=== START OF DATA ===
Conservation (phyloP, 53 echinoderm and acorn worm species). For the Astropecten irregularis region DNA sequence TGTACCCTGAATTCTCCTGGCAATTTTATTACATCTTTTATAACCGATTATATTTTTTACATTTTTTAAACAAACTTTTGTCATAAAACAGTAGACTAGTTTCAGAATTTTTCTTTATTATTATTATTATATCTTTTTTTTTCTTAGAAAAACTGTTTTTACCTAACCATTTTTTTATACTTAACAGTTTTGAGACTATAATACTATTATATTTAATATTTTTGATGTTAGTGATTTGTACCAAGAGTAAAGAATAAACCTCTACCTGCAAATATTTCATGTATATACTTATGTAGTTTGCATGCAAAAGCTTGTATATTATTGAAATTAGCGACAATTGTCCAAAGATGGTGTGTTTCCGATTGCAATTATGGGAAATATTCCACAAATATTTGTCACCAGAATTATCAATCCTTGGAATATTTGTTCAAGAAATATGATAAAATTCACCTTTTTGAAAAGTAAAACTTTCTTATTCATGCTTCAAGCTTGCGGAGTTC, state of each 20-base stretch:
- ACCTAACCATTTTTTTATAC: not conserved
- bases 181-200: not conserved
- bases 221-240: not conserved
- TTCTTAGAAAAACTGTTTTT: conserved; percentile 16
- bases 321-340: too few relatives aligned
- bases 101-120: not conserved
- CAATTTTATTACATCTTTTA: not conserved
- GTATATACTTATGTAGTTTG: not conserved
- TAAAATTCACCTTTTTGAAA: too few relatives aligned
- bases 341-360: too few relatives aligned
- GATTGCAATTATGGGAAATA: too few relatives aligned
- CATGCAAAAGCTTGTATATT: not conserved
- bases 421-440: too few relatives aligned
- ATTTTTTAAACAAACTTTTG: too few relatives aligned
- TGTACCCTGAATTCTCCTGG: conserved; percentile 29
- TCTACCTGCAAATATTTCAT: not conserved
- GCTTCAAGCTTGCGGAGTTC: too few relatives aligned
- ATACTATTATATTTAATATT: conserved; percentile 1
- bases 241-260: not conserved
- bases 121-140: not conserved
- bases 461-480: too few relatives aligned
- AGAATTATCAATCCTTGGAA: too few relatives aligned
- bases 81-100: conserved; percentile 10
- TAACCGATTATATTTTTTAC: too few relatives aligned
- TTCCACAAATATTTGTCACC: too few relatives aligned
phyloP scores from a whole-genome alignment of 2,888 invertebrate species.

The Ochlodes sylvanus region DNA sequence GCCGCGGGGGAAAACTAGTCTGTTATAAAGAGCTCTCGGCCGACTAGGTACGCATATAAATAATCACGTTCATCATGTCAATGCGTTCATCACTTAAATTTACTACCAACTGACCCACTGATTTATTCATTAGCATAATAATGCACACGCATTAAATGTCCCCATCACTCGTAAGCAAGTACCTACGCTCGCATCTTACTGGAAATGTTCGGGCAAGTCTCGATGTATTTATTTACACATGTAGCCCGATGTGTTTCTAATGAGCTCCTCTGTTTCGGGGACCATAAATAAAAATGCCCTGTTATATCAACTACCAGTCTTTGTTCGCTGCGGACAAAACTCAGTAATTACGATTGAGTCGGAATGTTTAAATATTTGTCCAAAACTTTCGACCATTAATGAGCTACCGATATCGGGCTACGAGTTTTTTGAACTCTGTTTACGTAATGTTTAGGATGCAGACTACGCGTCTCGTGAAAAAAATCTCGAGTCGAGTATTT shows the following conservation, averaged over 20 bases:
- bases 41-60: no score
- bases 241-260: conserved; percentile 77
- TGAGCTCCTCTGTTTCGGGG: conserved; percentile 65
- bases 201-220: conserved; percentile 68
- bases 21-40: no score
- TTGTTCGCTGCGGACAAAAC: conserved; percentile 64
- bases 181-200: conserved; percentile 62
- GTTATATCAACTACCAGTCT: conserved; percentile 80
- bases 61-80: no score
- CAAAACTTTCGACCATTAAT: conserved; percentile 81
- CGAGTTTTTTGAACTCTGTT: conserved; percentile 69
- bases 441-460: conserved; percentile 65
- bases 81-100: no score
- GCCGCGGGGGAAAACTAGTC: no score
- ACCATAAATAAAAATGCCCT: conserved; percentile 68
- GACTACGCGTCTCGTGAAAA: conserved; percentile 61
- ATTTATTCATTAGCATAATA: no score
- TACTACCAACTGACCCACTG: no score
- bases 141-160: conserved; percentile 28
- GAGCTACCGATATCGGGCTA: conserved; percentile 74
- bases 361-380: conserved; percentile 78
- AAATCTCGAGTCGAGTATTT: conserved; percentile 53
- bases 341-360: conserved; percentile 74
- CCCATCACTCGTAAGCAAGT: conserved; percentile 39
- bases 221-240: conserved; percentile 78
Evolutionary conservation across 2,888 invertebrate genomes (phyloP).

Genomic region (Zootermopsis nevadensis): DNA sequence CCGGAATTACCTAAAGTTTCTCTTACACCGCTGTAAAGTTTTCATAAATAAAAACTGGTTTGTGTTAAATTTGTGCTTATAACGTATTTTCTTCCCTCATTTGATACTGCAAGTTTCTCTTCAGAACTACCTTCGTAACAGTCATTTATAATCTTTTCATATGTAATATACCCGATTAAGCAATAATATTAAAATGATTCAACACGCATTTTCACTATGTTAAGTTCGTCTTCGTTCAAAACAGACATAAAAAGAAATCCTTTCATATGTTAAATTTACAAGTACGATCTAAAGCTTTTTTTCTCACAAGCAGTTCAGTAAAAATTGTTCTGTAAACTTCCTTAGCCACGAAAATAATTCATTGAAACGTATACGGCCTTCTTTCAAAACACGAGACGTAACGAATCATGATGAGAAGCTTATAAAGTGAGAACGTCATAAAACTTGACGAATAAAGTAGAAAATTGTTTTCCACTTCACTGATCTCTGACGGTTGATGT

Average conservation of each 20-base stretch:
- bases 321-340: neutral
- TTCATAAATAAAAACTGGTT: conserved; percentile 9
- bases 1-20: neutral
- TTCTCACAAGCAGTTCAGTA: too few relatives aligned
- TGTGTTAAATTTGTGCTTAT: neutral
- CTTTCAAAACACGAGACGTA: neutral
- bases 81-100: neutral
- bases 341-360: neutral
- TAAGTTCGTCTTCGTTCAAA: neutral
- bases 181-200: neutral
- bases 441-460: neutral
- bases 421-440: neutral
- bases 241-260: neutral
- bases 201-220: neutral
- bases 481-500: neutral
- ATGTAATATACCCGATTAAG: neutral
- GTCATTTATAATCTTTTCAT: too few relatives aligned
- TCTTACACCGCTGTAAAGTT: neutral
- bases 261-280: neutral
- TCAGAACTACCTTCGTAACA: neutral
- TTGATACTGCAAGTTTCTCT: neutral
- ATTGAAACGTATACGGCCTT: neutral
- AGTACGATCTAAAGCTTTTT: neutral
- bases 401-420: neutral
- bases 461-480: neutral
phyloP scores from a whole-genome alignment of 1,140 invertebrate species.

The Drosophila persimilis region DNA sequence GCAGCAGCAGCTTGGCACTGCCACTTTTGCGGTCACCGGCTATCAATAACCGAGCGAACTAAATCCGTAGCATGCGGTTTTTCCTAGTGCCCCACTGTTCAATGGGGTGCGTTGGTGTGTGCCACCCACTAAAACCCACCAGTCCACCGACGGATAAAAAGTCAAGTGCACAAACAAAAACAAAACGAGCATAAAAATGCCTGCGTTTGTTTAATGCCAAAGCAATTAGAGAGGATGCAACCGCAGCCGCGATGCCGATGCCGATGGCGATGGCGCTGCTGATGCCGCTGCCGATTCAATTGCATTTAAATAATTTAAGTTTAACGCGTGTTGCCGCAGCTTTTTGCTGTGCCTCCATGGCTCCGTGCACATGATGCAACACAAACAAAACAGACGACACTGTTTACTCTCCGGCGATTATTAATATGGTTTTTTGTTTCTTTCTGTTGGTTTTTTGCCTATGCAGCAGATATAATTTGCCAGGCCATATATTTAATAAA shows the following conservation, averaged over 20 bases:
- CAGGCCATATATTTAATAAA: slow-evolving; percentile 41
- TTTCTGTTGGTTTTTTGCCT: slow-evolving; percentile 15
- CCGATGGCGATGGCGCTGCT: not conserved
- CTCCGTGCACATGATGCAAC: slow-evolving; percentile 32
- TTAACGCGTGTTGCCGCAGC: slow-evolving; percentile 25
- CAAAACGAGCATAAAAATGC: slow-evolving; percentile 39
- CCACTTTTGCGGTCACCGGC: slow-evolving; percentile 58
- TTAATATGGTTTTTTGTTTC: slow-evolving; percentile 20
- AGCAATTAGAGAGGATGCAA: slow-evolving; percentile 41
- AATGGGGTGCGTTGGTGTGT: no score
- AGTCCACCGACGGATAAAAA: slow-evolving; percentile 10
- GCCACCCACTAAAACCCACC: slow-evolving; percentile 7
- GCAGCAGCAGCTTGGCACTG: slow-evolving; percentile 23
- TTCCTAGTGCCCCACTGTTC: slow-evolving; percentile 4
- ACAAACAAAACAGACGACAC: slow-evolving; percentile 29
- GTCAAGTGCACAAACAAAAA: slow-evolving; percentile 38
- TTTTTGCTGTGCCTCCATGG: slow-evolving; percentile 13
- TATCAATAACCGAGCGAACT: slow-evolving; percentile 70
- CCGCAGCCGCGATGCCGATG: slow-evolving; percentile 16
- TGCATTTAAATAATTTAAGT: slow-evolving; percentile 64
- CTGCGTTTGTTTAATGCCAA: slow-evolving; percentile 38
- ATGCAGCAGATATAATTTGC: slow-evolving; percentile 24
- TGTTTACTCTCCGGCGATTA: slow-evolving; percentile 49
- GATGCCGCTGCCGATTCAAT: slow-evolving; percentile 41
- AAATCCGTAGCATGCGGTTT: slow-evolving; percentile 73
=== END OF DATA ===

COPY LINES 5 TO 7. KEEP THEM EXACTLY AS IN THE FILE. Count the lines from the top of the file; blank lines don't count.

- TTCTTAGAAAAACTGTTTTT: conserved; percentile 16
- bases 321-340: too few relatives aligned
- bases 101-120: not conserved